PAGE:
Starling Marte was playing shortstop.  Gayo saw a smart athlete.  Now the Pirates cannon armed left fielder is  putting up big numbers at the plate and covering the vast PNC Park left field like a center fielder.

Gayo landed Marte, Polanco, and top ranked second base prospect Alen Hanson for a combined $325,000.  It’s insane.  And a big reason for the Pirates return to contender status.

Hoka Hey! The controversial. for some at least, Pirates battle cry

Down on the Farm

The Pirates have been almost bullish in their approach with a farm system that has been flooded with talent.  Of course it’s a pitching heavy system, a large number of the pitchers being paid rather handsomely to avoid college and focus on a career as a big leaguer.  The Pirates unique approach has paid dividends and also drawn plenty of skeptics.

They have preached fast ball command.  They taught pitchers to ignore baserunners.  They developed battle cries like Hoka Hey.  Navy Seals style training techniques were used with young prospects.  It’s a farm system that has been scrutinized while churning prospect after prospect into players that could help the Pirates win games at the big league level.

What’s your favorite beverage after the Bucs win Jeff? PHOTO:

The team took Jeff Banister from his best role as a minor league roving instructor to the big leagues.  With hard work and some assistance from Clint Hurdle, Banister is now a big league skipper.  While Hurdle helped, the Pirates deserve a ton of credit in Banister’s quest to becoming a big league manager.

The Pirates have fired successful minor league managers without providing detailed specifics.  But face it, it’s not hard to read between the lines and fathom that these managers put their personal beliefs before the Pirates strict, process-based development system.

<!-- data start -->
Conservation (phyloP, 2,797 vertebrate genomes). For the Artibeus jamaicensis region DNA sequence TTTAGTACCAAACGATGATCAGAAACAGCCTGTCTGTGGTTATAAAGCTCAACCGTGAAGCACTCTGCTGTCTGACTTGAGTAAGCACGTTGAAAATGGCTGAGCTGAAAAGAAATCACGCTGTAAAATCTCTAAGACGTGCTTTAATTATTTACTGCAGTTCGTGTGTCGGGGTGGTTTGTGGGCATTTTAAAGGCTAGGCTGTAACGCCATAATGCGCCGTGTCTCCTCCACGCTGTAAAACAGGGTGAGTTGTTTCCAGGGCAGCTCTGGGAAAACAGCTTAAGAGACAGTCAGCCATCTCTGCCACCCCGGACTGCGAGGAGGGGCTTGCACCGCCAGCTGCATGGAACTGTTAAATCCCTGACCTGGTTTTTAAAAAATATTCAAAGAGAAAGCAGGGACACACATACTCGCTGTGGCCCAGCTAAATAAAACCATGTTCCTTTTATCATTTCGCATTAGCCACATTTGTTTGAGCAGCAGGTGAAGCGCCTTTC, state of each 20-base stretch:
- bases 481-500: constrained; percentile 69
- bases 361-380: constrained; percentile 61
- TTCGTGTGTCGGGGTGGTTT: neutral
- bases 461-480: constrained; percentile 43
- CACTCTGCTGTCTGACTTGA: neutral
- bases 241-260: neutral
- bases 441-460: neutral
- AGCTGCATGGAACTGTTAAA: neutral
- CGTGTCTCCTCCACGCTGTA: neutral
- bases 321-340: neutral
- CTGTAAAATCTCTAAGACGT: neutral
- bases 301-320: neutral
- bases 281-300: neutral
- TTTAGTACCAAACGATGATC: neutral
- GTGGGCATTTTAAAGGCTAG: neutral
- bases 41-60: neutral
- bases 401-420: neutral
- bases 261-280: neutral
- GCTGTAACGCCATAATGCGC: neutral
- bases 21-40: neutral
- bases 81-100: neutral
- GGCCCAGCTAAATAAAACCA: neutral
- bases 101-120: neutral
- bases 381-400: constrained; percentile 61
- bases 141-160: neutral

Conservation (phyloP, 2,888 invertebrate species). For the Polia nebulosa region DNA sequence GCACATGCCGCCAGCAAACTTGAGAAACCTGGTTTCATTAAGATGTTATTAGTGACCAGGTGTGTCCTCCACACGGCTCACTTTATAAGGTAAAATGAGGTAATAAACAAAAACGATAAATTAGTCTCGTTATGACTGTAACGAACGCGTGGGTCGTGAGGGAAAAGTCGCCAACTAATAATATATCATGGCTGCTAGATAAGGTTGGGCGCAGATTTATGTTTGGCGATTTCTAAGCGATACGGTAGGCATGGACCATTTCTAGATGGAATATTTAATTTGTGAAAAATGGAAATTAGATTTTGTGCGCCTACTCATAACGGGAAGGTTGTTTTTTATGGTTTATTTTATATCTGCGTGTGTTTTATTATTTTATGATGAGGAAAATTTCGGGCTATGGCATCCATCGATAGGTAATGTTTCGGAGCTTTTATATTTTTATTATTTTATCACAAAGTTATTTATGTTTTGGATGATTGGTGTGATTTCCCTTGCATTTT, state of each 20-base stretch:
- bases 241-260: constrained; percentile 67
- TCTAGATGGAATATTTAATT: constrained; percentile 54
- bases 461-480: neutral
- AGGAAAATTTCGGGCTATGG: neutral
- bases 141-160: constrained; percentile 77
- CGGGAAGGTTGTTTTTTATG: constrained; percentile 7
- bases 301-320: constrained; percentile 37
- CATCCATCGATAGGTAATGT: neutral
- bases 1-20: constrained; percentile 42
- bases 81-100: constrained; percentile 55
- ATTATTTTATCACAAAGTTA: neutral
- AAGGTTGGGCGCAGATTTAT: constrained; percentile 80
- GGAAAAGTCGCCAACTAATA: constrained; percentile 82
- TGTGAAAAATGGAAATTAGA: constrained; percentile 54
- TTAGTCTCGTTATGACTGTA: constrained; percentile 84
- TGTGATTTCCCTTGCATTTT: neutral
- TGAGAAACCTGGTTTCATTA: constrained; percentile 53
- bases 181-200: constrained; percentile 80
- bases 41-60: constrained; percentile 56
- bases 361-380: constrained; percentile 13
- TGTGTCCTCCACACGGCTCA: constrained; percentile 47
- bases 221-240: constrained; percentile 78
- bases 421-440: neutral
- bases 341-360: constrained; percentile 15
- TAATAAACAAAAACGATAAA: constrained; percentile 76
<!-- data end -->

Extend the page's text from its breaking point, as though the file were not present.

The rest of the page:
The Pirates challenge their prospects in manners that have raised eyebrows around baseball.  There has been the Hoka Hey battle cry that came to light.  The Pirates Navy Seal Training/Dream Like a Hippie/Prepare Like a Boy Scout/Trust Like a Hell’s Angel email that seemed a bit odd to some people.

One great example is when then AAA skipper Frank Kremblas and Kyle Stark, the Pirates current AGM, asked tough questions to Neil Walker.  It worked and two weeks later Walker was in the big leagues.

All in all, the fact is the Pirates player development staff is unique.  I wonder what that American League scout who said the Pirates development methods were ‘the laughingstock of baseball,’ thinks today?

It would be easy to develop players like most other organizations.  The Pirates decided that wouldn’t work and after years of having one of the worst systems in baseball, the club now is consistently ranked among the best farm systems.

Sep 23, 2014; Atlanta, GA, USA; Pittsburgh Pirates general manager Neal Huntington shown in the locker room after clinching a playoff spot by defeating the Atlanta Braves at Turner Field. The Pirates defeated the Braves 3-2. Mandatory Credit: Dale Zanine-USA TODAY Sports

In conclusion, the Pirates have done it their way.  But it wasn’t easy, the team of Coonelly and Huntington appeared to be on the brink of losing their jobs after epic collapses, but they prevailed.  The GM could have stabbed his staff in the back, but instead Huntington sold out on his staff.

Coonelly  backed him up  and Bob Nutting got the hell out of the way long enough for the team to do their job.

The result is the Pirates are winning more than they are losing.  Teams around baseball are taking notice, but the Pirates won’t rest until they win the last game of the season.

The Pirates are a contender.  A contender that won’t be losing that label for quite some time.

Next: 2015 is the Pittsburgh Pirates' year